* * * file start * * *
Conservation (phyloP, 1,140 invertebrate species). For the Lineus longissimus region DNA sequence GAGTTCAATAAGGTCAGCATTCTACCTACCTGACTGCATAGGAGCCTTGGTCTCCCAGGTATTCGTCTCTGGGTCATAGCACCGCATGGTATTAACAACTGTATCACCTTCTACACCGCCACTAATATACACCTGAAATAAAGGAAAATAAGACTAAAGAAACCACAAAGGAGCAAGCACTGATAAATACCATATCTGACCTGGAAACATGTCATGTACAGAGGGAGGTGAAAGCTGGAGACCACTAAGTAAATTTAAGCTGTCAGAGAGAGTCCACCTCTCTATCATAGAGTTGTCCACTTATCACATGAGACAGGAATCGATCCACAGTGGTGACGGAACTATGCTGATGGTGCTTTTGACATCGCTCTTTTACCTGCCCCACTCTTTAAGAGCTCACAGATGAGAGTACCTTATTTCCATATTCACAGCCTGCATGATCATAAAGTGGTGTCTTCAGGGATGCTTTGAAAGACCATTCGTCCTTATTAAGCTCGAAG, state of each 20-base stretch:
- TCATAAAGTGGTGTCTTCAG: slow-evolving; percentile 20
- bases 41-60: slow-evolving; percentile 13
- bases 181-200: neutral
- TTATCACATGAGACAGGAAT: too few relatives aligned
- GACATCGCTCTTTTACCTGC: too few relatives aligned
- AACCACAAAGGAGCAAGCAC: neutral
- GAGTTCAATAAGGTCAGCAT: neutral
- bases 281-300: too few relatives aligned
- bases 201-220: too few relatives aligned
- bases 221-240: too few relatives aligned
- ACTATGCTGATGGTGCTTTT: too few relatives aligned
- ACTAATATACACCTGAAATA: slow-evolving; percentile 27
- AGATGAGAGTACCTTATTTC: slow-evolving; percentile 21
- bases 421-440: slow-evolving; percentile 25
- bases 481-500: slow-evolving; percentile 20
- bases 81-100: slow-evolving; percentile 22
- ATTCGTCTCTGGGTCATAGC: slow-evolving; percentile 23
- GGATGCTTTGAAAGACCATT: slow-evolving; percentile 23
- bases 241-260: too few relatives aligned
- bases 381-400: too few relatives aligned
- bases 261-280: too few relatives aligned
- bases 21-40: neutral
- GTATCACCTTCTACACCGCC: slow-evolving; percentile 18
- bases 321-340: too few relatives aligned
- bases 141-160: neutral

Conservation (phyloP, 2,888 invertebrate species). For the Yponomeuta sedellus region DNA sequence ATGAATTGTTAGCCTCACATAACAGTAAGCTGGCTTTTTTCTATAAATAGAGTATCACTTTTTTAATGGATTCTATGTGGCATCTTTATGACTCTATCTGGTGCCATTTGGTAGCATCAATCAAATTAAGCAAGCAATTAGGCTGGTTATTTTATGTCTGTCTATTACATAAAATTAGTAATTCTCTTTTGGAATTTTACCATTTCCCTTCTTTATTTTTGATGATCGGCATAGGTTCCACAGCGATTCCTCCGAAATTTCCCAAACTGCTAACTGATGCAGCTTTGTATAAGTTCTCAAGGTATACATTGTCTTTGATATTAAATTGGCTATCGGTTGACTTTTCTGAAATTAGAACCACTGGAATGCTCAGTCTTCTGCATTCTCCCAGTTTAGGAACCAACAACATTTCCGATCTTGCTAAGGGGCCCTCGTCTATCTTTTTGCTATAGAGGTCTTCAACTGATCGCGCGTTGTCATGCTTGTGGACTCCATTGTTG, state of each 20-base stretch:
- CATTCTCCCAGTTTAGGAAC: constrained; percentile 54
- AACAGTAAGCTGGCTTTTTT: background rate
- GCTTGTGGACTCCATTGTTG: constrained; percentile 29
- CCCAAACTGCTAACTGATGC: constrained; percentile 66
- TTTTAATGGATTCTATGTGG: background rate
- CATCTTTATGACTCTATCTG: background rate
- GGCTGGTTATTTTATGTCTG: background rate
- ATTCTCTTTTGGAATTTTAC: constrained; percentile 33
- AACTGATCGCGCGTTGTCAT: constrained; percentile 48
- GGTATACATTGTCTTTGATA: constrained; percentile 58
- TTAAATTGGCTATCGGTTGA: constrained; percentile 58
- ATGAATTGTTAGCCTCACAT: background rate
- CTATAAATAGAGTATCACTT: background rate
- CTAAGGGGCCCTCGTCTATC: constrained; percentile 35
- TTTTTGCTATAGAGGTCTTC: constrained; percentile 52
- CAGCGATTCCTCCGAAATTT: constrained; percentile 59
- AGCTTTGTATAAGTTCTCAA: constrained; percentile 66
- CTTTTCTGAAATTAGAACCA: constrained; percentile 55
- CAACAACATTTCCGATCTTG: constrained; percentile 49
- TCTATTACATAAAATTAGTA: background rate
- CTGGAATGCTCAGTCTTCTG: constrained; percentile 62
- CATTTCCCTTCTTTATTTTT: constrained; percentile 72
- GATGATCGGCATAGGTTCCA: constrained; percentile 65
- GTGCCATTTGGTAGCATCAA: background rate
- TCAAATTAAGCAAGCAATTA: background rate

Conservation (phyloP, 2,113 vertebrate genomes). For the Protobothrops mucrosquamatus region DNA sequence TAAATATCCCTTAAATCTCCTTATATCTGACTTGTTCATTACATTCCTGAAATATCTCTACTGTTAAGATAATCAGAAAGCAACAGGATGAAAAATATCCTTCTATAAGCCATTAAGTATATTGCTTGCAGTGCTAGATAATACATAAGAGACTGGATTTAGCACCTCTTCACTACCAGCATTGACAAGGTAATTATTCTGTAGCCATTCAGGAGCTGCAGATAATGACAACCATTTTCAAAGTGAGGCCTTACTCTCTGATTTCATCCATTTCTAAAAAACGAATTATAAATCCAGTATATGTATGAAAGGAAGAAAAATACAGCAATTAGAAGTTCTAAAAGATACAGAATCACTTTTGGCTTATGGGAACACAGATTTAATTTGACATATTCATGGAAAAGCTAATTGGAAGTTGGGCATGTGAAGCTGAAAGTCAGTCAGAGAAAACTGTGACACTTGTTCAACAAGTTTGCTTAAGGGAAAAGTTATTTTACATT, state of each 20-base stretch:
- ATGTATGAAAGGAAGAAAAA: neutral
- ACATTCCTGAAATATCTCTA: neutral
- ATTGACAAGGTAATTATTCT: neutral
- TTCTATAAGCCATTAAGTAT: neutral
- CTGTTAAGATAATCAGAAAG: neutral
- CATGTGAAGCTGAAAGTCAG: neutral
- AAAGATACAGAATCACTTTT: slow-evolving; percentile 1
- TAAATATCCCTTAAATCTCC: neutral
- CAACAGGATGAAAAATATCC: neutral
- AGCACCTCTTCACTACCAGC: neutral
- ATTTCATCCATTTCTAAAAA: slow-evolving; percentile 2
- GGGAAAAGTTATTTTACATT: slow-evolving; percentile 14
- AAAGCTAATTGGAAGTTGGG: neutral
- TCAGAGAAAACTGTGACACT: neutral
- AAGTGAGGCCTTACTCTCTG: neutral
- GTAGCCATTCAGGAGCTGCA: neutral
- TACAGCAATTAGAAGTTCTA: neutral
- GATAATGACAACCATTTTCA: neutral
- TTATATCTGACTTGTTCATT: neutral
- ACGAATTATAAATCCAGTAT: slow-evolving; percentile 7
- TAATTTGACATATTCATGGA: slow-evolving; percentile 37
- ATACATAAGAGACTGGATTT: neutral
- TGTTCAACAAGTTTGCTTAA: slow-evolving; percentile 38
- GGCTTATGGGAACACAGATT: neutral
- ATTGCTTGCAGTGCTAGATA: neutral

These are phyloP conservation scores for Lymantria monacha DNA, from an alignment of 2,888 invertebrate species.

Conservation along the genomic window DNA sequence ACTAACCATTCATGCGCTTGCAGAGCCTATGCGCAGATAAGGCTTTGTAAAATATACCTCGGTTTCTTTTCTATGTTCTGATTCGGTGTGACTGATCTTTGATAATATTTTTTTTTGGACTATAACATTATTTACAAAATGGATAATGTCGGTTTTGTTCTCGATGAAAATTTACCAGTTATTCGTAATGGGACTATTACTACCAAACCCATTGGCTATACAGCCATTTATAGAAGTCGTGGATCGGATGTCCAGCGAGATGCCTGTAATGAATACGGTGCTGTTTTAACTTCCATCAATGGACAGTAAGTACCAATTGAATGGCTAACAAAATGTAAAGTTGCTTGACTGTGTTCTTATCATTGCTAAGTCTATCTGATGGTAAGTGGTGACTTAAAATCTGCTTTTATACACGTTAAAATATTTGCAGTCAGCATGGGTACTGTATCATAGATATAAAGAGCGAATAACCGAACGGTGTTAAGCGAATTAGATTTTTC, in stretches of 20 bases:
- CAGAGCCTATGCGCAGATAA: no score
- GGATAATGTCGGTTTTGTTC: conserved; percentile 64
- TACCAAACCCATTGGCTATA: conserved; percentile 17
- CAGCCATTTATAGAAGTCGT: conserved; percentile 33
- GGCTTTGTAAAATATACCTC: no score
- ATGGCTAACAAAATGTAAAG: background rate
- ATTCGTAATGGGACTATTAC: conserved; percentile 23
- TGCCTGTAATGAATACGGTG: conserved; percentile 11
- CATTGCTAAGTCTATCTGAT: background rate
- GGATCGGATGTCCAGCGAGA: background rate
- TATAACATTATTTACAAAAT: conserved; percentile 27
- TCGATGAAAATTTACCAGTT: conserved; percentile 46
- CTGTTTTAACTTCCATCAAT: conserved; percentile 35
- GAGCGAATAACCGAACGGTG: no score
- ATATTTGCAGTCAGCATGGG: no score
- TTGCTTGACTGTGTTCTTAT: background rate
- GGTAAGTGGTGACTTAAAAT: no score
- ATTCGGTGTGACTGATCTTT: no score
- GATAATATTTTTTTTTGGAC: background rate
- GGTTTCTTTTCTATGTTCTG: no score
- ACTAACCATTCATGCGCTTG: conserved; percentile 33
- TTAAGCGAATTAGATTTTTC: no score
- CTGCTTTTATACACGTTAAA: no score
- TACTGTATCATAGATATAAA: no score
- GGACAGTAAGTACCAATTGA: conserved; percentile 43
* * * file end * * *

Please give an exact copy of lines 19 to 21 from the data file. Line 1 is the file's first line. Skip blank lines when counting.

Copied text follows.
- GGATGCTTTGAAAGACCATT: slow-evolving; percentile 23
- bases 241-260: too few relatives aligned
- bases 381-400: too few relatives aligned